Ban the Bead

Environmentalists are celebrating a win this week as California's governor passes legislature banning microbeads (plastic microspheres that are widely used in cosmetics as exfoliating agents and personal care products) from common household and beauty products like face-washes, body soap and toothpastes. A law that's supposed to take effect in the year 2020.

This news comes after growing concern over the ability of microbeads to pass through water filtration systems into our oceans, where they are then ingested by sea creatures. 

Procter & Gamble is supposedly actively working on alternatives, ground-up fruit pits are being considered as a potential alternative to the destructive tiny plastic beads. A spokesperson for the giant multinational consumer goods company was quoted saying that a complete removal of microbeads from their products is hopeful by the year 2017, with "plenty of product options available without microbeads for those who prefer them [in the meantime]"

This is great news for both environmentalists and our ocean-dwelling allies! It turns out that when these microbeads are swept out into our oceans, they float around absorbing toxins before getting ingested by marine creatures. In turn, it is highly likely that when we eat seafood, we ourselves are ingesting these toxins. A sort of karma, I guess.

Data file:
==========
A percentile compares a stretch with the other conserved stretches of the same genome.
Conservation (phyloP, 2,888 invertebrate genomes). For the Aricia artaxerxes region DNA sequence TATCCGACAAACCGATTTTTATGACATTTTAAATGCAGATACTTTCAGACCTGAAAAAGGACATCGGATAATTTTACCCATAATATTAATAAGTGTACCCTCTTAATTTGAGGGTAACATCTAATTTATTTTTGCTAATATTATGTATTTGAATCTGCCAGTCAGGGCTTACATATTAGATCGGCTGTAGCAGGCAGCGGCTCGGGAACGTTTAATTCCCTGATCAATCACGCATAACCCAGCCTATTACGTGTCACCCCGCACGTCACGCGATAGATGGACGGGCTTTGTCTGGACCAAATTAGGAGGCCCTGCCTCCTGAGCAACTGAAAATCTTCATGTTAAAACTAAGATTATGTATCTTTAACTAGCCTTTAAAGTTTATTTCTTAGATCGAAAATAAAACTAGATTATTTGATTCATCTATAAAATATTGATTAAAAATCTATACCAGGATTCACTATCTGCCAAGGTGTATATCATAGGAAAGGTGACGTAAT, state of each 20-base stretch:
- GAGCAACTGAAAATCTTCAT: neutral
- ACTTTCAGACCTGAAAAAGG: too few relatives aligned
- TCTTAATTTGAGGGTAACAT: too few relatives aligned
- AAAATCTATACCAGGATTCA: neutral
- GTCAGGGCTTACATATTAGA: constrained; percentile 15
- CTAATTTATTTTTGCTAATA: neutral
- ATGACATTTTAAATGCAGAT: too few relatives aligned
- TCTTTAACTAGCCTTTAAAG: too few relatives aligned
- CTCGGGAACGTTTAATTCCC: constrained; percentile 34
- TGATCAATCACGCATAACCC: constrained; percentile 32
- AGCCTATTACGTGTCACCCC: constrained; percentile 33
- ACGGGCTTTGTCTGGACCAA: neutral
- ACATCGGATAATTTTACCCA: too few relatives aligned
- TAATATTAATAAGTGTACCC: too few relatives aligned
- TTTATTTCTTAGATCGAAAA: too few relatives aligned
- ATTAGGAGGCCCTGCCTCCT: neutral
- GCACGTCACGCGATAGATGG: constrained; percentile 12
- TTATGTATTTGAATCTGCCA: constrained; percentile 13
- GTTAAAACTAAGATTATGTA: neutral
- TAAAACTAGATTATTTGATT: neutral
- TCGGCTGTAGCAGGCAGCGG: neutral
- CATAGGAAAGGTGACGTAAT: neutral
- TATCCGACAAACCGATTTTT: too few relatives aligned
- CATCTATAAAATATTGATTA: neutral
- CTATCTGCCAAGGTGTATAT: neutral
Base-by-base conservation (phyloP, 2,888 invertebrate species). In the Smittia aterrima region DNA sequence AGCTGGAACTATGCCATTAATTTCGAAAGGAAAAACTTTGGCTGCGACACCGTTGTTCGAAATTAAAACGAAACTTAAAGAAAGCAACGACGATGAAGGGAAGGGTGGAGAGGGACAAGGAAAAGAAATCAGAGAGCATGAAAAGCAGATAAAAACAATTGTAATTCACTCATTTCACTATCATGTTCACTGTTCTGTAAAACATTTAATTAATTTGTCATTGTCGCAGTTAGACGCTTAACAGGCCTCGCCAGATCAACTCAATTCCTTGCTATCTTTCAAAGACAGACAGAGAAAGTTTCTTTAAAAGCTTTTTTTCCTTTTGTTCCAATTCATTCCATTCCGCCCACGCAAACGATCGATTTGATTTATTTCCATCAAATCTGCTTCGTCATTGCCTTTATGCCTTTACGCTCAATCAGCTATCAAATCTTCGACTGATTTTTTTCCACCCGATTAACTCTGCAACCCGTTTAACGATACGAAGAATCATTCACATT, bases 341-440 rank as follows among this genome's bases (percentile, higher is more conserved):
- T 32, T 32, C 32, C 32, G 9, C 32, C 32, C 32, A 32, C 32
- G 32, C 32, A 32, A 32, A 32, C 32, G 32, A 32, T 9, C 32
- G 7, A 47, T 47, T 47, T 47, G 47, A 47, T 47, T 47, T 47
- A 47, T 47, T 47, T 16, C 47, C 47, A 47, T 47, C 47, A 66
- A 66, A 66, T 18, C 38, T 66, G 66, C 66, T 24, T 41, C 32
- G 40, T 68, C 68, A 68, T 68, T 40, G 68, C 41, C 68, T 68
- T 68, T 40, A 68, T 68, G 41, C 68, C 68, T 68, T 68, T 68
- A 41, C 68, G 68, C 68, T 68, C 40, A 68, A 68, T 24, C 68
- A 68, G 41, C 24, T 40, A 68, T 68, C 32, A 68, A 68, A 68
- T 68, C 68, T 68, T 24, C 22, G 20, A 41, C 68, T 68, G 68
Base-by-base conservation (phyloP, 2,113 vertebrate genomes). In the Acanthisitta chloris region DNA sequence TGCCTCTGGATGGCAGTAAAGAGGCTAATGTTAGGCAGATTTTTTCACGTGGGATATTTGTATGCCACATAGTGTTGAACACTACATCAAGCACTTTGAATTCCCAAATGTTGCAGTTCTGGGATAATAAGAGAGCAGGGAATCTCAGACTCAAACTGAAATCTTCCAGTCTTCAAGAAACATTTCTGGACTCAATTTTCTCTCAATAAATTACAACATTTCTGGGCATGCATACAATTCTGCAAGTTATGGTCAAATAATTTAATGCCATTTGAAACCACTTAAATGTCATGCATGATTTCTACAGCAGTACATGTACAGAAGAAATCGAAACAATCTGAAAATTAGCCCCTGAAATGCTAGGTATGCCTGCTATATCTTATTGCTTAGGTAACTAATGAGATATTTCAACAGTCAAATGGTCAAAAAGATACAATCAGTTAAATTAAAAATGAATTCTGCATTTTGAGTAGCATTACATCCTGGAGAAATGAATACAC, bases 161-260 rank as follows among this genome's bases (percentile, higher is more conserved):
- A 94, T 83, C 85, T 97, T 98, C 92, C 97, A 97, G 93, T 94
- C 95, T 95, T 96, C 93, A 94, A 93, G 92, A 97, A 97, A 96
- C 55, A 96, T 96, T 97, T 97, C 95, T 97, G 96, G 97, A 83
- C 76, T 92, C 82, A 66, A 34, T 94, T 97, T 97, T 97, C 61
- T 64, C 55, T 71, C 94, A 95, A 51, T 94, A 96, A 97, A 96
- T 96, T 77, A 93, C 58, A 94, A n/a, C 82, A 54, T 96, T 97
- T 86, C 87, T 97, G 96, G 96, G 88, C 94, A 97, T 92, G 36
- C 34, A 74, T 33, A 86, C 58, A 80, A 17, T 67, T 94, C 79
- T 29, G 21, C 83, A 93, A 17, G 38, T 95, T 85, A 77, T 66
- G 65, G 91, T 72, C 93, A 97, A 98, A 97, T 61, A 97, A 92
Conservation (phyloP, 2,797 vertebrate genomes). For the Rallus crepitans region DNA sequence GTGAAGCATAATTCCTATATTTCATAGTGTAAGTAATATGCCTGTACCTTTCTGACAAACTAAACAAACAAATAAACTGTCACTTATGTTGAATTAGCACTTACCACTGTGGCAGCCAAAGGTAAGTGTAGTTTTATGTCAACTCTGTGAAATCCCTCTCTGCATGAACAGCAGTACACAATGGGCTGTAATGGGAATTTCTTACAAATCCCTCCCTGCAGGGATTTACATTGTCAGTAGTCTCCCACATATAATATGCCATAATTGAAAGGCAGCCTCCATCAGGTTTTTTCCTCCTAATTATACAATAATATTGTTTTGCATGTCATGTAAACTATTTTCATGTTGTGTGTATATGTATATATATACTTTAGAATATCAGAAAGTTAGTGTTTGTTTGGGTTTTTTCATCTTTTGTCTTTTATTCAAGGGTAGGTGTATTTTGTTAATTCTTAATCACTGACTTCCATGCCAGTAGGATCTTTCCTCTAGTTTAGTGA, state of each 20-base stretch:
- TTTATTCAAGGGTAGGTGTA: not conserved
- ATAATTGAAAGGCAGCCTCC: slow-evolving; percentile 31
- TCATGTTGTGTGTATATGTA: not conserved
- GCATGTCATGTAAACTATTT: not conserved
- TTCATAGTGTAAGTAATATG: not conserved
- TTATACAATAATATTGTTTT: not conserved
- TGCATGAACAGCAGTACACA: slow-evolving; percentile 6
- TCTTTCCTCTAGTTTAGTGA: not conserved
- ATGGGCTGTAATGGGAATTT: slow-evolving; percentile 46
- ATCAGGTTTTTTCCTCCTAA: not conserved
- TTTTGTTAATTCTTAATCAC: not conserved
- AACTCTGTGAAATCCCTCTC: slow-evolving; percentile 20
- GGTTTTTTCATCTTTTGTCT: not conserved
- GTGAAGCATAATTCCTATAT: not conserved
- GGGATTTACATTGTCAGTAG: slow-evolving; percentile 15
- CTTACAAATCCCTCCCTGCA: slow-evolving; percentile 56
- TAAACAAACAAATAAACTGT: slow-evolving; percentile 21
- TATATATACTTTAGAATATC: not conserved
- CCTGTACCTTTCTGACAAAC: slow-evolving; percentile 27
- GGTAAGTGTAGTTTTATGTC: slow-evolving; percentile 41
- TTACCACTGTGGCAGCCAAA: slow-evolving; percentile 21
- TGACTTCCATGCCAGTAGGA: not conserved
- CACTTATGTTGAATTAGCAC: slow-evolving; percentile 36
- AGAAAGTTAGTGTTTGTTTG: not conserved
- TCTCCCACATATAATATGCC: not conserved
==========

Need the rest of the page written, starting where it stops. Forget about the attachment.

We still have a long way to go, however, as microbeads are still legal in many jurisdictions throughout the USA and Canada. If you're interested in helping put a stop to this microbead toxic circle of life (!), check out these petition pages or check out the Take Action tab to see how you can create your own petition.

Ban the bead

Ban microbeads in New York